Narshkite | Dec 10, 2016 |
I finished this book last week. At first I wasn't sure I'd like the book, b/c I wasn't sure I liked the author! He described a lot of what I considered to be mean spirited pranks he'd play on people, including on his little brother- who was going through his own trials and tribulations. . .Then as I read on I got to truly appreciate and admire this remarkable man. He tells a great story, honestly sharing his struggles and joys. I was relieved in many parts of the book, to learn that he was able to rise to such successes, given all the obstacles he had to face.

I think this book could be very encouraging to readers w/AS.. but it could also be perhaps discouraging too.. as the author is a high functioning Aspie, brilliant, successful, married w/a kid.. I know many people w/AS may feel that this level of functioning is unattainable for them.. There are countless Aspies who can't even make friends never mind finding a mate, who long for gainful employment but can't hold even a simple job. So my hope is that it is not discouraging to the wonderful eccentrics out there who can't attain the same level as Robison. ( )
  homeschoolmimzi | Nov 28, 2016 |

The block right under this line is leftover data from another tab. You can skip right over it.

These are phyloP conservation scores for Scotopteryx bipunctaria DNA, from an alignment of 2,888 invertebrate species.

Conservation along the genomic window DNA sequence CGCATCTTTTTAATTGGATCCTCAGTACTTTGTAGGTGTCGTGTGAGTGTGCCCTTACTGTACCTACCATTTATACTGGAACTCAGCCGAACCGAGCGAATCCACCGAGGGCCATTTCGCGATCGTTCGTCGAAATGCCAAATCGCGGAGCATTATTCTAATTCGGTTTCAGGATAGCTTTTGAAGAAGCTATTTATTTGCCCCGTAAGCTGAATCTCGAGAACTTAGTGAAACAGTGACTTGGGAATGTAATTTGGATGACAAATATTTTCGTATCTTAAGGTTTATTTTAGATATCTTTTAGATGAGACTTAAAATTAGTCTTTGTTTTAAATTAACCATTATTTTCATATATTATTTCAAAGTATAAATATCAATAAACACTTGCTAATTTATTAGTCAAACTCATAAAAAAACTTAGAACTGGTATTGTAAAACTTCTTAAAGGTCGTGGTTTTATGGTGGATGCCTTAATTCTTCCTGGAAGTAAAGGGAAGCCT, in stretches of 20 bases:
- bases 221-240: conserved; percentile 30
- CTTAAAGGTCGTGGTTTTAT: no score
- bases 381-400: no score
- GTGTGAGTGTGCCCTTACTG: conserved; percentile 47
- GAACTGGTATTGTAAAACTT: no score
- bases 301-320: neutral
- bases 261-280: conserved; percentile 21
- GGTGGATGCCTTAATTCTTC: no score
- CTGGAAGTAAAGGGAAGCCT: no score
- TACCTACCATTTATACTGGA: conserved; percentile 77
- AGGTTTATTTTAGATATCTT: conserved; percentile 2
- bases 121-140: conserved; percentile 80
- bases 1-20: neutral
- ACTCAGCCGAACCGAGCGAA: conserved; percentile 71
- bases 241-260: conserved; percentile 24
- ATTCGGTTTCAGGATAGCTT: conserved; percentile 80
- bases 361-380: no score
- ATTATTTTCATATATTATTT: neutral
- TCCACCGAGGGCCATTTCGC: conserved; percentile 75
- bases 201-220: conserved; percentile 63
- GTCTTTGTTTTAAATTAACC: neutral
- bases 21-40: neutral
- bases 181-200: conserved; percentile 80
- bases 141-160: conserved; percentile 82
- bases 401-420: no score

Showing 1-5 of 103 (next | show all)
Since learning about Asperger's, I have read just about every personal account I can find with regard to Asperger's. While I found all of them interesting, I can't think of one that I would have called warm or engaging - until I read John Elder Robison's memoir Look Me In The Eye: My Life With Asperger's. ...Mr. Robison tells a story that is at once heartbreaking, inspiring and funny....Mr. Robison's life is a testament to the fact that a life with Asperger's can be as rich as anyone else's - despite the challenges.


» Add other authors (1 possible)

Author nameRoleType of authorWork?Status
John Elder Robisonprimary authorall editionscalculated
Burroughs, AugustenForewordsecondary authorsome editionsconfirmed
Deakins, MarkNarratorsecondary authorsome editionsconfirmed